"I think there are gaps in our grid code," added Haffajee. The issue of grid downtime, and the inability to receive energy would also need to be addressed.

The development of renewable energy power plants, which sat idle because they were unable to connect to the national grid was a situation to be avoided.

Haffajee also stated that in order to have a successful Refit programme, a supportive policy environment was required, as well as a tariff that gives a fair return to project developers and sponsors. There should also be appropriate risk allocation in the power purchase agreement for the seller and the buyer.

Eskom would need to ensure that it had the funds to pay renewable energy generators for the more expensive power they generated. Delegates at the conference, questioned whether the existing Eskom tariff would be adequate to ensure that.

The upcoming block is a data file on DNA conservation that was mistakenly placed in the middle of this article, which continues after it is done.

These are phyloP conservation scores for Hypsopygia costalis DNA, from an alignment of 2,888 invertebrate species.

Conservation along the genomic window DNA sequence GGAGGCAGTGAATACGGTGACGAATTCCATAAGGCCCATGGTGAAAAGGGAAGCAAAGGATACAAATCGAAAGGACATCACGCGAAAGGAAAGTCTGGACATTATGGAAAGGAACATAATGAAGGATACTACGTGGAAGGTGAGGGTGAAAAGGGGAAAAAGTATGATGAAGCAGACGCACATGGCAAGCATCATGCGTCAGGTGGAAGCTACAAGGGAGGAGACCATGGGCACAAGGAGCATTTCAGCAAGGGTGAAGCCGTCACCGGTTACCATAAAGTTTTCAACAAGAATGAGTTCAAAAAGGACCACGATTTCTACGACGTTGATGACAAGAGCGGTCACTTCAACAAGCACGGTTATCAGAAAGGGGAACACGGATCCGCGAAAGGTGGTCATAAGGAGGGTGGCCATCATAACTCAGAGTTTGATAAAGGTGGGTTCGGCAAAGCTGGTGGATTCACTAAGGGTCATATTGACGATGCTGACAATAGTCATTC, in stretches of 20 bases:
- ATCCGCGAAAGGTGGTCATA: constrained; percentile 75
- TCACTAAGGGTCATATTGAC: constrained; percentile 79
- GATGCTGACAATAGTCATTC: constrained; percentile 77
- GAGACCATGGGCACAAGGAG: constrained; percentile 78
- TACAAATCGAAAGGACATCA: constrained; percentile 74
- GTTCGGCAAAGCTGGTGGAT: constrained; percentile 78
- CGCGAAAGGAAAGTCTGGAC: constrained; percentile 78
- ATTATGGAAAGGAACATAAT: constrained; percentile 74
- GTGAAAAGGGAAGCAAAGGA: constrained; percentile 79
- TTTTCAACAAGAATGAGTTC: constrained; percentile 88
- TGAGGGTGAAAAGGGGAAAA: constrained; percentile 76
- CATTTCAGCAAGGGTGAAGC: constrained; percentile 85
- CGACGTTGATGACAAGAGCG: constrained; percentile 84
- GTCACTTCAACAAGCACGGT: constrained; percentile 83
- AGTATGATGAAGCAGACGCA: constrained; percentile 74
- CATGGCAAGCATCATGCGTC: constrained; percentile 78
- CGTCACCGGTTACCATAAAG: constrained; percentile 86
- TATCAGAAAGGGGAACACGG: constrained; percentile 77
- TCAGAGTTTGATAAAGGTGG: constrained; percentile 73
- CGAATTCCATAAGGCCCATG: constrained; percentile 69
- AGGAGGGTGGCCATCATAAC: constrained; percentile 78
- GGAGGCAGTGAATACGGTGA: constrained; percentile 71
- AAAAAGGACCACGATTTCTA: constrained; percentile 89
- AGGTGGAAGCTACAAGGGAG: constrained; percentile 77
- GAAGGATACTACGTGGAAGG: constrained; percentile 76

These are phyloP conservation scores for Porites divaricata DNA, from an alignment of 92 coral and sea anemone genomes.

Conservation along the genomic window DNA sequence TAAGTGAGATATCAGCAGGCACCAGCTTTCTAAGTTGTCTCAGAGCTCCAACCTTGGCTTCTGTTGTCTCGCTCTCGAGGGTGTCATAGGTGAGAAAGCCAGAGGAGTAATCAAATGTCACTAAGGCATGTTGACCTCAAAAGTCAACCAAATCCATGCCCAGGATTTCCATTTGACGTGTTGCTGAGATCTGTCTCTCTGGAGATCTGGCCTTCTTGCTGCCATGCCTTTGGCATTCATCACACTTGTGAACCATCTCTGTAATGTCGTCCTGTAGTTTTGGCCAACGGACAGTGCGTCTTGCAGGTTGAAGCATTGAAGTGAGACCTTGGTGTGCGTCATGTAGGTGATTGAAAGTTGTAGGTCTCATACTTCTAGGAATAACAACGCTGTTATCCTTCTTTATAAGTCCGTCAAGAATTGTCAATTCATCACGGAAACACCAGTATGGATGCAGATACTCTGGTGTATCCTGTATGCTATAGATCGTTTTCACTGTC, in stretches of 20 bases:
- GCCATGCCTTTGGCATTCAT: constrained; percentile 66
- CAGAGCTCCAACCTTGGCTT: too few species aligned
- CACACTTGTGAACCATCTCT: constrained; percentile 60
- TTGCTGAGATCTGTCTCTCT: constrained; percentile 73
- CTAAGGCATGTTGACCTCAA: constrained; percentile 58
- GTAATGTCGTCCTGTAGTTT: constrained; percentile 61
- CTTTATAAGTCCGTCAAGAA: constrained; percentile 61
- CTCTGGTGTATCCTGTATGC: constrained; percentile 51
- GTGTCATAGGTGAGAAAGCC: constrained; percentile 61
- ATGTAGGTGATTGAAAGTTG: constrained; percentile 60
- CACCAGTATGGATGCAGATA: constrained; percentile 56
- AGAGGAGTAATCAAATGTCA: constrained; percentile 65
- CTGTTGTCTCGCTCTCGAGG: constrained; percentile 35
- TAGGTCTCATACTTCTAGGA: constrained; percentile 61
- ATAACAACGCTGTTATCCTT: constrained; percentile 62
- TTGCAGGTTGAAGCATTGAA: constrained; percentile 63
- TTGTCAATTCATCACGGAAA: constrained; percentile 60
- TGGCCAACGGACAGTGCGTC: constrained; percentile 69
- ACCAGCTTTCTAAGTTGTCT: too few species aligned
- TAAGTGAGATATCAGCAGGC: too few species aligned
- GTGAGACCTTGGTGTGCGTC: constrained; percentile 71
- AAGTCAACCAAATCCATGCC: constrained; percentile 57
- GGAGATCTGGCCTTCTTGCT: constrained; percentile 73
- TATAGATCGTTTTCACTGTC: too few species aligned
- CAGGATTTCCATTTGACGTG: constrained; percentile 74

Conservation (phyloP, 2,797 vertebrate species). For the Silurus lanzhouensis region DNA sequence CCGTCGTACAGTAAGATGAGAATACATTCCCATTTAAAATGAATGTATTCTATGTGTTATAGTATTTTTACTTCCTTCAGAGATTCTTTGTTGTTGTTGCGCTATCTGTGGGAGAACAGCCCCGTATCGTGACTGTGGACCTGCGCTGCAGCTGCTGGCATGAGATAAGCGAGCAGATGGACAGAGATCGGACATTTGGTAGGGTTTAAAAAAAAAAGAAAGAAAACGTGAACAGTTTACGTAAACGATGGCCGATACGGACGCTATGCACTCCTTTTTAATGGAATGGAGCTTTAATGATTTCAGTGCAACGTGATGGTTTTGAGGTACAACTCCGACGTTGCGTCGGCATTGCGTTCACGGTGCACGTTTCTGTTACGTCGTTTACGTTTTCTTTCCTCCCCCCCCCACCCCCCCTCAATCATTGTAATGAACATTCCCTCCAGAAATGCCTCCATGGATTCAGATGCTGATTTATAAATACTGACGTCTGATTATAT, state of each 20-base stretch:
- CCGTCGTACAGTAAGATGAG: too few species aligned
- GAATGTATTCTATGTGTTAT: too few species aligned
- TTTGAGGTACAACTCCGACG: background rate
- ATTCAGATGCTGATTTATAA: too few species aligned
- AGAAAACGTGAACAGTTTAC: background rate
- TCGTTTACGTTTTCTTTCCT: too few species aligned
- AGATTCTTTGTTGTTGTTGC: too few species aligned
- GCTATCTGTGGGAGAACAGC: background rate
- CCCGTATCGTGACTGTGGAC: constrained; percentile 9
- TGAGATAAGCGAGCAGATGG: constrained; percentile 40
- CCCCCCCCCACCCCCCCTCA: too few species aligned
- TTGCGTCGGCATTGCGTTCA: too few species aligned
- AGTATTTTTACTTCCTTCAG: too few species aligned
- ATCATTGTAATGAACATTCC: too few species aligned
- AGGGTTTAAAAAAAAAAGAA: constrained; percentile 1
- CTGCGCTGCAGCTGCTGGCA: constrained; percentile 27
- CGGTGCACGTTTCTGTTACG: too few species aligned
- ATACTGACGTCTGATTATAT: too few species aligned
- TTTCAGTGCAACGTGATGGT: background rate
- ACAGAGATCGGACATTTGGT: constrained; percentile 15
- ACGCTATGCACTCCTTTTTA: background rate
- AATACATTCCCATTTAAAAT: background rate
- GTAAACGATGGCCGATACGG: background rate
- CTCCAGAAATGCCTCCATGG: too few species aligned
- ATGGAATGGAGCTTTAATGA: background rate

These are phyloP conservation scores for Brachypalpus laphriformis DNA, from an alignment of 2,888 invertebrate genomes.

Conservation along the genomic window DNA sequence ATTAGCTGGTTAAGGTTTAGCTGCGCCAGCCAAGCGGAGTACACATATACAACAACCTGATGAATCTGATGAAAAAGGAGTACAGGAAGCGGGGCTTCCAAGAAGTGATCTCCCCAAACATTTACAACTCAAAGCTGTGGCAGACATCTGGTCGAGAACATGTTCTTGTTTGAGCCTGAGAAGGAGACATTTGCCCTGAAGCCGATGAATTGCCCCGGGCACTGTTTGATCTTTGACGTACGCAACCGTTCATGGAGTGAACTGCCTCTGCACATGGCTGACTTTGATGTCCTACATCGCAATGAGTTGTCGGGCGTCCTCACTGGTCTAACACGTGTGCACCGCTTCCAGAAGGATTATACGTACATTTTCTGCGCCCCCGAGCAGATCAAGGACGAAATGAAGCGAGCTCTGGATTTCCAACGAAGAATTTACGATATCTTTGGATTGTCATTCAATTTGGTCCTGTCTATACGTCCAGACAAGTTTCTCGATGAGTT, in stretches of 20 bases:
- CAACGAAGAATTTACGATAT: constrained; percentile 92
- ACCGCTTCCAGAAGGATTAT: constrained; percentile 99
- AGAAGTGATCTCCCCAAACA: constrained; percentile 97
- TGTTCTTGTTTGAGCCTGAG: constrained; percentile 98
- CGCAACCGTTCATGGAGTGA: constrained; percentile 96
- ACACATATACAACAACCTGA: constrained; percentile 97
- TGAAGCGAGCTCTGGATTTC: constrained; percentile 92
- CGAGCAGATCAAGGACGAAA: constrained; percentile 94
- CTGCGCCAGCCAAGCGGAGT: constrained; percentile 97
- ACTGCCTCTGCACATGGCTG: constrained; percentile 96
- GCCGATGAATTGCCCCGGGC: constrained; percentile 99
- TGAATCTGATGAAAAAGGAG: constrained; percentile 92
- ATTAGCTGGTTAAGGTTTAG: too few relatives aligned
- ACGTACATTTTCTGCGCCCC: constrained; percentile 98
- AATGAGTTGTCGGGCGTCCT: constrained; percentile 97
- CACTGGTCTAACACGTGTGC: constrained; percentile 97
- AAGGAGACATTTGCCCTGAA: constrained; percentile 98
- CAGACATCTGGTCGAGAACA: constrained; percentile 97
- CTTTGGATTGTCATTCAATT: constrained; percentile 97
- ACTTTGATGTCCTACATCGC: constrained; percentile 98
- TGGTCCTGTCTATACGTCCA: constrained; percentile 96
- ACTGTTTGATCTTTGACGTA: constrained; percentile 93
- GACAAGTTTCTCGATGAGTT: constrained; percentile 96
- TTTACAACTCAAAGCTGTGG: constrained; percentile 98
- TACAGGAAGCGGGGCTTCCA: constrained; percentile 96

Haffajee noted that estimates have shown that to meet the almost 700 MW target of renewable energy generation required by 2013, it would cost about R3-billion a year to recover the costs of purchasing that power.

A massive electricity price increase would be required to meet those targets and costs.

He noted that tariffs were already under pressure for current build programme, and careful decisions would have to be made considering additional funding schemes, beyond tariffs.

"We must have comfort that the cost recovery mechanisms are in place. Appropriate cost recovery principles are due for regulator board approval in August or September this year," said Haffajee.

The criteria for selecting IPPs would also need to be clarified, and unless the integrated resources plan was gazetted, it would remain unclear. This would deal with the preference to plant location, so that it contributes to grid stabilisation and mitigates against transmission losses.



Edited by: Mariaan Webb
Creamer Media Senior Researcher and Deputy Editor Online